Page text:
If you are feeling tired of your husband, you are far from the only woman feeling that way.
By Carter Gaddis — Last updated on Aug 16, 2023
Photo: fizkes / Shutterstocl
Welcome to the loop of marriage, where this Wednesday is exactly the same as last Wednesday and next Wednesday will be no different from this Wednesday. The same goes for Thursday. In fact, the same goes for all the other days. Monotonous? Oh, you bet. Sweet repetition nourishes the soul. It crushes the soul, too. How can it do both?
Have you ever been bored? Boredom is freedom — freedom from passion, freedom from commitment, freedom to withdraw from the world and wallow in sweet, sweet inertia.
Boredom also sucks the joy from the room, leaving an emotional vacuum that is instantly filled by heaps of plastic-wrapped snack food, true crime podcasts, and late nights endlessly doom scrolling.
Boredom is even more appalling when one of the main reasons you’re bored is that you’ve grown tired of the person you’re in a relationship with. Once you’ve acknowledged your husband or wife is, in fact, tiring to you … well, that’s sad.
Sad, yes, but not unexpected. Inevitably, the chemistry begins to fade in a relationship. What’s left is either true love or a pile of broken dishes and dreams.
What really happens when a woman becomes tired of her husband? What causes her to lose interest? We asked a panel of YourTango relationship experts to weigh in. Here are their responses.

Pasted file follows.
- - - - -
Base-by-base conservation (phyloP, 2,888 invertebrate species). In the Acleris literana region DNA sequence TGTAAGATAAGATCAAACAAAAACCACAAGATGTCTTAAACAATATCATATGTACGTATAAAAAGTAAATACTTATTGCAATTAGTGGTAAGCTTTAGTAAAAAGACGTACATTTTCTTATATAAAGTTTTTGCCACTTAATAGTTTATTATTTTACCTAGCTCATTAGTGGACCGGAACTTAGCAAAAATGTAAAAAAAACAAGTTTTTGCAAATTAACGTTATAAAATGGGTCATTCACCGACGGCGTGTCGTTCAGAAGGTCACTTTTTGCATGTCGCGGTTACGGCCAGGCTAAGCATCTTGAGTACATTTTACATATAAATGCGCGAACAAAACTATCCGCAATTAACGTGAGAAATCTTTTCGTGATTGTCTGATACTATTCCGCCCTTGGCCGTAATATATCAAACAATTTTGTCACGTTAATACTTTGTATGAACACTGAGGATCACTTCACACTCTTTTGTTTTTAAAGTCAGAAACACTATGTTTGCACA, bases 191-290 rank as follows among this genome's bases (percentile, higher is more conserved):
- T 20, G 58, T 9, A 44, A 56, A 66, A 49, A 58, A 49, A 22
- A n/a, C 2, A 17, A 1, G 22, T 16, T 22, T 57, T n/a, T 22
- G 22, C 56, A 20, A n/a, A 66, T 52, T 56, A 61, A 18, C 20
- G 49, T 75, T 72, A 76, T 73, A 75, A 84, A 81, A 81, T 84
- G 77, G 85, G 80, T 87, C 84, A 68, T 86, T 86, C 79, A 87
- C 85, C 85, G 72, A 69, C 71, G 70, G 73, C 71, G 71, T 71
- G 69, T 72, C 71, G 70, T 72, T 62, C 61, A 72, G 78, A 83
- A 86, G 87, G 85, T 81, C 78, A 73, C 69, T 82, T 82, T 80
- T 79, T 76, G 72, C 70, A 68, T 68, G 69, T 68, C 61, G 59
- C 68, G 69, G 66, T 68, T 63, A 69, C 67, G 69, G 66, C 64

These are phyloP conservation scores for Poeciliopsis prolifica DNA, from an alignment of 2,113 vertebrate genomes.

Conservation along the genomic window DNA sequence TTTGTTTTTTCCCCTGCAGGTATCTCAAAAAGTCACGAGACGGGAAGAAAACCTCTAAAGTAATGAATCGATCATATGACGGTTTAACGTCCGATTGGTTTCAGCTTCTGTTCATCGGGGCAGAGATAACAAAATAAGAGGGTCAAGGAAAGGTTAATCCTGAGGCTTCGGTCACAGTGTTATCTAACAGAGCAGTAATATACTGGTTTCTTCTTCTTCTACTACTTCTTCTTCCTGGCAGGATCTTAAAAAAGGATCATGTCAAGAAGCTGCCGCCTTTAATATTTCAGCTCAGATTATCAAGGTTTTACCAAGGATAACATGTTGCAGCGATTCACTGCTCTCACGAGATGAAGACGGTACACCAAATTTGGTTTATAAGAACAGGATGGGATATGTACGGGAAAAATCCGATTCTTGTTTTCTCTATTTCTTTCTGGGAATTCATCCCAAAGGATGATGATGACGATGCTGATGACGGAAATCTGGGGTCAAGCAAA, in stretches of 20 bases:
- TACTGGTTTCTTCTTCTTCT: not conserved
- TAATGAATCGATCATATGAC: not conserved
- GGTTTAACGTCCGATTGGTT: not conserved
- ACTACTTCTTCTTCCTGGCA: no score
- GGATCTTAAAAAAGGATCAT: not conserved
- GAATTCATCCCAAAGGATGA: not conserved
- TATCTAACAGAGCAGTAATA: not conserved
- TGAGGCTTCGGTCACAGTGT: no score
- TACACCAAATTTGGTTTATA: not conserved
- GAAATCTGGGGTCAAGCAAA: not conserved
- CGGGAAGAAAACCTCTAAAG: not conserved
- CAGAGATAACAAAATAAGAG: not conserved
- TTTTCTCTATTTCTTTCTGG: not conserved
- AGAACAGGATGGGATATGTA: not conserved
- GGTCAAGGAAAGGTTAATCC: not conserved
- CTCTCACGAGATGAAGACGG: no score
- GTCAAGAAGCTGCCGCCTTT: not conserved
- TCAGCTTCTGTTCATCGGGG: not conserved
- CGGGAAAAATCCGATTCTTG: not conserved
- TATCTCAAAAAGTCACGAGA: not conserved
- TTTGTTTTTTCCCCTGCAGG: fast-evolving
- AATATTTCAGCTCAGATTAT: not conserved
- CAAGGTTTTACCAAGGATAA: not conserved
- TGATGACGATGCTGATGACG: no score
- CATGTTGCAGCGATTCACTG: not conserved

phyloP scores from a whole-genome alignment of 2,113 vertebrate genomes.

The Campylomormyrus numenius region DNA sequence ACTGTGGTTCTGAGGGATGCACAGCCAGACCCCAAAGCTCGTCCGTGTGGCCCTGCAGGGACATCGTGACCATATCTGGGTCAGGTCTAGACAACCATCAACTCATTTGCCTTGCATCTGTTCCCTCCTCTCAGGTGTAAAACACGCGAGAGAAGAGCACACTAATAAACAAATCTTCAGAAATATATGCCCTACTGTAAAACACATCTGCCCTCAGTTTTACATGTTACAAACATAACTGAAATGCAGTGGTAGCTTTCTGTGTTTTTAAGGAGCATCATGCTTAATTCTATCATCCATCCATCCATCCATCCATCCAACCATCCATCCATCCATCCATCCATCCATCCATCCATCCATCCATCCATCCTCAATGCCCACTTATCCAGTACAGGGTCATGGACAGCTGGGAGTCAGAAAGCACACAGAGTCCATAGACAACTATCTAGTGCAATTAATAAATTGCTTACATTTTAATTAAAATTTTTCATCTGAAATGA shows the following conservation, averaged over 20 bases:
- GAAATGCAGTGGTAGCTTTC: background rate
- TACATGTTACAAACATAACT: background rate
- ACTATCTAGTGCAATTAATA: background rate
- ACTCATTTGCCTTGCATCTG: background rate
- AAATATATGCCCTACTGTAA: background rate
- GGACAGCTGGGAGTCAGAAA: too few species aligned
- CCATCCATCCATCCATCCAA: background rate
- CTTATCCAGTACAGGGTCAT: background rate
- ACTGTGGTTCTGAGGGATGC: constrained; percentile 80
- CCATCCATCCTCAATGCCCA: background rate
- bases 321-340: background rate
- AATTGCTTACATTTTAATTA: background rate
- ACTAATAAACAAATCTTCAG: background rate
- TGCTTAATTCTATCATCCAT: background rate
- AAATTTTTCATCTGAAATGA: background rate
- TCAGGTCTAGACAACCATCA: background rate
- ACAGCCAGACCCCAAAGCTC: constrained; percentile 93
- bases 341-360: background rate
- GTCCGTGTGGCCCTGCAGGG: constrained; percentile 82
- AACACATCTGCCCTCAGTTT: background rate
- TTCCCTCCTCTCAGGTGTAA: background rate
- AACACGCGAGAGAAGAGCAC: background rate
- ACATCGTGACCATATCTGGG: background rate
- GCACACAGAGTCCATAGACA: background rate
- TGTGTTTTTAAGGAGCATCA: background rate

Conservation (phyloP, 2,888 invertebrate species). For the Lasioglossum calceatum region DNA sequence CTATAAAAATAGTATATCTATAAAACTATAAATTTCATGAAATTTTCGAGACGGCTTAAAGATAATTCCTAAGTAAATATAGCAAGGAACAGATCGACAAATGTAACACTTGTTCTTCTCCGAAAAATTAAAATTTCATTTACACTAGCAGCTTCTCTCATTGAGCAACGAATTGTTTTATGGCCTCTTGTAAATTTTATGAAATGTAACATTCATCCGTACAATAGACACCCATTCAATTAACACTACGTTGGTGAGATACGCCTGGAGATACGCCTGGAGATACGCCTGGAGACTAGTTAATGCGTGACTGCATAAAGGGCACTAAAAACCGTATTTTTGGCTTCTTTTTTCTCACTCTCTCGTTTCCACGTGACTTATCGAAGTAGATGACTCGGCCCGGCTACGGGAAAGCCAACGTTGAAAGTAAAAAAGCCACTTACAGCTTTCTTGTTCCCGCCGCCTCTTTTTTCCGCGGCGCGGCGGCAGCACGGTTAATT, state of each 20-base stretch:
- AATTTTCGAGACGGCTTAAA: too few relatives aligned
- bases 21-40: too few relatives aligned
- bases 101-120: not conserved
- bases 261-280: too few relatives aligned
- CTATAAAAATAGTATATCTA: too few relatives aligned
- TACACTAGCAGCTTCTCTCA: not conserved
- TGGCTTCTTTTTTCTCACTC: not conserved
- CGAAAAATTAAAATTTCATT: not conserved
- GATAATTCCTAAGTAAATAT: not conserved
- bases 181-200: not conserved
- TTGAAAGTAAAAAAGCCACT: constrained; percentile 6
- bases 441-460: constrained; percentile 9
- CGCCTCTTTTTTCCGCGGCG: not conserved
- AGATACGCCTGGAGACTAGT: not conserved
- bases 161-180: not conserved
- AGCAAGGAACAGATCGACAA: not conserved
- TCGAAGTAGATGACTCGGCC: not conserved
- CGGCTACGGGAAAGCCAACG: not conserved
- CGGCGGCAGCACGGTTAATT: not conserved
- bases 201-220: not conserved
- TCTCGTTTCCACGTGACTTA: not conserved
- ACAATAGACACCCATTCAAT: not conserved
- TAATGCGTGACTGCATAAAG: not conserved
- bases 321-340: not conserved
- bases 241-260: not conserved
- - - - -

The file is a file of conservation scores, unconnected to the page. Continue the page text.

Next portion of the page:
Here’s why women get tired of their husbands, according to relationship experts:
1. She’s unhappy with another aspect of her life.
“Sometimes, a woman can get bored with her husband because she’s unhappy with something else in her life. The hard truth is it’s easier to pick on your husband than fix the other problem, so that’s where the focus ends up. I was a dating coach for 20 years, so I have learned a lot about relationships and will admit, I have fallen into this trap myself. Once I became aware I was blaming him for things that were not as big as I was making them out to be, I took time to look within and deal with what the real problem was. Amazing how much better we got along after I took the undeserved pressure off him.” — Ronnie Ann Ryan, intuitive coach and past life reader